Thankfulness in Guatemala

Our church service yesterday on thankfulness reminded me of some special memories. When I was in seminary I worked for a Methodist church in Houston for a few years. One of the major parts of my job was coordinating outreach projects and mission trips. These formative years definitely shaped my passion for outreach in the local church! One organization we worked with was ZOE, a nonprofit focused on empowering orphans and vulnerable youth. My wife and I continue to support them, and I think they’re worth checking out!

ZOE is a 3-year program that lifts teenagers and their younger siblings out of poverty through education, health, and business work. They have programs in Guatemala, India, and several African countries. 60-120 youth in a particular community come together as a “working group” and meet on a regular basis. They select adult mentors and organize what to spend grant money on for both individual and group projects. Pastors from the community would offer spiritual guidance, too, for a holistic approach to missions. ZOE covered the full spectrum of human need, from promoting public health, educating youth about the bible, to even how to successfully raise pigs.

While working with ZOE, I had the blessing of making several trips to Xela, Guatemala to see this mission project in action. These weeks were such a blessing to see youth overcome the struggles of poverty and transform their communities. ZOE groups had a lasting impact on the surrounding town. Young people developed businesses and had brighter futures than joining gangs associated with drug cartels. This was so powerful to see, compared to the troublesome anti-immigrant and racist sentiments that run so rampant in our culture. God calls us to love our neighbors, and that includes “neighbors” in other countries, too.

As I reflect back on these trips, I cannot help but remember the spirit of thanksgiving among these young brothers and sisters of the faith. They were truly thankful for what they were learning. They saw how God could give hope, regardless of life circumstances. Sure, they had challenges, including abandonment by a parent, violence from gangs, or faced racism as indigenous Guatemalans. Yet they found ways to count their blessings and celebrate what God was doing in their communities.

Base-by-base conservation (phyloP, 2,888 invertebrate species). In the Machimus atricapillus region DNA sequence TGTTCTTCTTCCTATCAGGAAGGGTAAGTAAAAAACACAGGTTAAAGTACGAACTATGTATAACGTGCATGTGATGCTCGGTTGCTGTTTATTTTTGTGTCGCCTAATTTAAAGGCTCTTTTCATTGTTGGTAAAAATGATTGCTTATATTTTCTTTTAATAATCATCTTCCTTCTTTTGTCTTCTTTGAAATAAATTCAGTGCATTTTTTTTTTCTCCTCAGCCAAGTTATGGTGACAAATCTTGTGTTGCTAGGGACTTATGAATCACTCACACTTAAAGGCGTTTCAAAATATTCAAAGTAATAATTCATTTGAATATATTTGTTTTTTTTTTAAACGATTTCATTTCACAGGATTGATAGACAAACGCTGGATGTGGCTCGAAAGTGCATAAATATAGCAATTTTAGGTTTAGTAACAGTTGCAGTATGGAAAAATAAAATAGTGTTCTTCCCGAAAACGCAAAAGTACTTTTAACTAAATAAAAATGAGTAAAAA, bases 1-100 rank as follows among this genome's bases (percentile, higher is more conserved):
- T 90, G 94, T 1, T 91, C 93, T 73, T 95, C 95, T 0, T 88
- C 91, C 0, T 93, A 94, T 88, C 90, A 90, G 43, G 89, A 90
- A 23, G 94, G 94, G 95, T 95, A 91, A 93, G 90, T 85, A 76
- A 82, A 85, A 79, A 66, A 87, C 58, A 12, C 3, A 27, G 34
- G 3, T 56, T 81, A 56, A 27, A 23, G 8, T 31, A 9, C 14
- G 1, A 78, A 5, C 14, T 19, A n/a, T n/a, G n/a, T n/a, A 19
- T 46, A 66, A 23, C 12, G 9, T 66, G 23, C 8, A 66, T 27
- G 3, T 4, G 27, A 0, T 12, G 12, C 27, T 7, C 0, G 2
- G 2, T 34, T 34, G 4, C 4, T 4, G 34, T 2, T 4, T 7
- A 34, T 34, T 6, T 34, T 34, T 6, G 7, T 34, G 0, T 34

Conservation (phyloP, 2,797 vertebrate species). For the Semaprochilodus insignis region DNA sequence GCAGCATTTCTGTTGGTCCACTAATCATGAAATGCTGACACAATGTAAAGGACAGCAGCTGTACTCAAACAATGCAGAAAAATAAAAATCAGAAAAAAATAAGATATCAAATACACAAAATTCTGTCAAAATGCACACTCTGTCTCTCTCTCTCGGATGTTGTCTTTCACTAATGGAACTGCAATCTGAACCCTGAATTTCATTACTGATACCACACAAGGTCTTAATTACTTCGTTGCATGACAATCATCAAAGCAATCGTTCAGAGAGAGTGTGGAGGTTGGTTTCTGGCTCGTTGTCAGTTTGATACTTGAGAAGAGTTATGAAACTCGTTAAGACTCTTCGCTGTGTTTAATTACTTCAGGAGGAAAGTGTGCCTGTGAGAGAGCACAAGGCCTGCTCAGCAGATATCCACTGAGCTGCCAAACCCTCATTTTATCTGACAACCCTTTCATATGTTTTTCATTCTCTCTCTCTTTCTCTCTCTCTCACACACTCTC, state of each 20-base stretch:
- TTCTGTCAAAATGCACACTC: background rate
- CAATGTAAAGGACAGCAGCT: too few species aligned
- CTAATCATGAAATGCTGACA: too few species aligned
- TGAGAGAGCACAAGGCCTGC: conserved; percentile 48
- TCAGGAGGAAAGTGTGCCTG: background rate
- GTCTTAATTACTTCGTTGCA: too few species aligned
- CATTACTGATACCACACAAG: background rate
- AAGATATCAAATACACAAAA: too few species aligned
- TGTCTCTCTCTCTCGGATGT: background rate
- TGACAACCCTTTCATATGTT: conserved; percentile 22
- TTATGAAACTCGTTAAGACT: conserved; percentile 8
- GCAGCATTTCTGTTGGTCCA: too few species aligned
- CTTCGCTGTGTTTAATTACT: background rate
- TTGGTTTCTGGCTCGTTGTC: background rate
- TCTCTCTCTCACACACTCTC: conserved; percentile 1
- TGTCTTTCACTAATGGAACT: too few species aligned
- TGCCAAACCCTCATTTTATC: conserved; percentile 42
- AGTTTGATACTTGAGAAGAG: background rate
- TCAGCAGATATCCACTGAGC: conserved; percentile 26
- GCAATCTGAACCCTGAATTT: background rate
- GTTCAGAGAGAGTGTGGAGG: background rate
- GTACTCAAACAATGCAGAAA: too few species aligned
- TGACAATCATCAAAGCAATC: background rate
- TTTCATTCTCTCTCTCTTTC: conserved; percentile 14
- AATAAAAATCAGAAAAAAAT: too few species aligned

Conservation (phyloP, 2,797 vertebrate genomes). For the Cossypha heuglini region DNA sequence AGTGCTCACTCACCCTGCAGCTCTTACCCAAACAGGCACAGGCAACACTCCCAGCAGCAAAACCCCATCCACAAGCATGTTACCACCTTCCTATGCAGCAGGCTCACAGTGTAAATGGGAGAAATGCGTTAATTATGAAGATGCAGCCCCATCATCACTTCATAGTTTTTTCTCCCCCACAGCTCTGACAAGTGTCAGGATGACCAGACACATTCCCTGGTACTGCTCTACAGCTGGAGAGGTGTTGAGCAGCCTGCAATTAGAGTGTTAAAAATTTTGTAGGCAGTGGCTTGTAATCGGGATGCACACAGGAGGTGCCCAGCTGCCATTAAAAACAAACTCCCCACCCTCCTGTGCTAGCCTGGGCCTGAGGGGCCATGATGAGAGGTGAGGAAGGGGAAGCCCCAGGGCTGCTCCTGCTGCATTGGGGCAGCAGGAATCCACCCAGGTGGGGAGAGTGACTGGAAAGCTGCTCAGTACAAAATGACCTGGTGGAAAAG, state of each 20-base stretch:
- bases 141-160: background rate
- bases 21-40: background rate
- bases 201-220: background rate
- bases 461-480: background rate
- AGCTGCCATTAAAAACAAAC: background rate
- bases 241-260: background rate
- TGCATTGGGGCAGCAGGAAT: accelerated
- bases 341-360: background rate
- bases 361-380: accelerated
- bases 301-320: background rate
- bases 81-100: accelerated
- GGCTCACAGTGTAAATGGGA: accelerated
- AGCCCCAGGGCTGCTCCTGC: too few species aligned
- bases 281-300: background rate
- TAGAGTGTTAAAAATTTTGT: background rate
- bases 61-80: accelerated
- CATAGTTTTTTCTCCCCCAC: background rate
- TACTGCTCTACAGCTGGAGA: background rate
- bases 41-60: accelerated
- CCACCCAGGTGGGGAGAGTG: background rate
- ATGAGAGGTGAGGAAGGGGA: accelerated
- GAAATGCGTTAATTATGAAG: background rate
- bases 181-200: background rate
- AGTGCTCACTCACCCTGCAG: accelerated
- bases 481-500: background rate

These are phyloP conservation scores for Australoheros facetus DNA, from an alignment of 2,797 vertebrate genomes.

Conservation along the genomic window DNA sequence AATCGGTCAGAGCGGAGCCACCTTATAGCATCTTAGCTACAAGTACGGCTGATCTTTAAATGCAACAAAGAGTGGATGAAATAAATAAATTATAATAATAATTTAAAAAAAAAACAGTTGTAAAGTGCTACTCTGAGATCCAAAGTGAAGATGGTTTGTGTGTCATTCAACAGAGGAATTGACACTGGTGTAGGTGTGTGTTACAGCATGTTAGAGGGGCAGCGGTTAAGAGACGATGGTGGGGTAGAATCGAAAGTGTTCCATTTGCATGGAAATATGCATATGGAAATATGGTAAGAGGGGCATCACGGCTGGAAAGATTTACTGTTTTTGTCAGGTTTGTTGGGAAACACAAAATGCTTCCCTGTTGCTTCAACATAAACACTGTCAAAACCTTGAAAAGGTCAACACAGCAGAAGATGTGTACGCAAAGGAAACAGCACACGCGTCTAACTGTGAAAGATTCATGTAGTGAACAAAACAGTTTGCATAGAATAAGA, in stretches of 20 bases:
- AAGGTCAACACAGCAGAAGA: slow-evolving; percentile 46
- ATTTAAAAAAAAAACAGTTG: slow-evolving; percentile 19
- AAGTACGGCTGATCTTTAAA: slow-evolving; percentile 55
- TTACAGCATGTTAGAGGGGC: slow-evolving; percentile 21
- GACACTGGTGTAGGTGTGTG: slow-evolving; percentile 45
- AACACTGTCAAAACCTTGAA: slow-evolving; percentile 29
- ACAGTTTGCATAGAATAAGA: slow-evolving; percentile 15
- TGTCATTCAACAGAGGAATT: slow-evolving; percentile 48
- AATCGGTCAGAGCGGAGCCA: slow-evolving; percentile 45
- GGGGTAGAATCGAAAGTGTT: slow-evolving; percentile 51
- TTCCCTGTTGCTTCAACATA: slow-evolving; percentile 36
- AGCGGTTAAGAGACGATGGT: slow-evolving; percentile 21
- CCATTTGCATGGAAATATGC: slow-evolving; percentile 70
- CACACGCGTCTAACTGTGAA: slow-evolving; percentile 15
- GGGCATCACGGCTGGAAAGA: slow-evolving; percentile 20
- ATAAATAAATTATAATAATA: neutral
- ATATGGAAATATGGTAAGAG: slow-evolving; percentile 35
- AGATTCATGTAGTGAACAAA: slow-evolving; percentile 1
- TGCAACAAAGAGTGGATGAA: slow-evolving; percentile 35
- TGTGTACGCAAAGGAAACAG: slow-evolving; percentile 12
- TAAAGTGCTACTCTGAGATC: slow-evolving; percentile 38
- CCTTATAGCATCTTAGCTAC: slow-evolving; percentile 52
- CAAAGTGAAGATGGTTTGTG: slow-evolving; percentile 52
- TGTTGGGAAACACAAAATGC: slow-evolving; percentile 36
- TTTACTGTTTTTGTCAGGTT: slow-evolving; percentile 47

Here are some pictures and details on the mission work!

The kids literally ran down to meet us from their village in the highlands!
A young man named Nisfi who started a chicken business. I was able to visit him for several trips over a couple years and each year he was making more money and expanding his enterprise in the local community!
This ZOE working group came together and opened up a cafe to earn money for the group. Here were the cooks and servers for the day we visited. It was 100% youth led.
Textile work was a favorite entrepreneurial project of many.
The ZOE Chuicavioc group leadership team with their mentors. The eldest sibling of each family usually served on the team.
This young man opened up a pizza bakery in his home kitchen. He would make custom orders for people all around the community.
Another ZOE working group named themselves “The Persevering Youth.”
Raising chickens was a favorite of many of the youth!
Many of the youth had been orphaned or lived with older siblings. In Jennifer’s case, he mother had been killed by gangs in Guatemala City. At age 14, she was the caregiver for her three younger siblings. They did not have much, but she was so cheerful and uplifting, giving a great example to others about what it means to have joy at all times.
As a group project one year, one working group decided to plant crops together. They leased the land and bought seed with group funds. They also had a schedule for everyone to chip in to tend to the crops, including carrying water uphill quite a ways during times of drought!
Over the years, a ZOE group quite literally became a family! After “graduation” following the 3-year program conclusion, most groups continue to still meet together and develop their community for the better.
It was a blessing to get to pray with so many people as they worked to better themselves, their families, and spread God’s love to others.

How can you count your blessings this week? What does it mean to have joy in all circumstances? Do you intentionally spend time thanking God for what you have?

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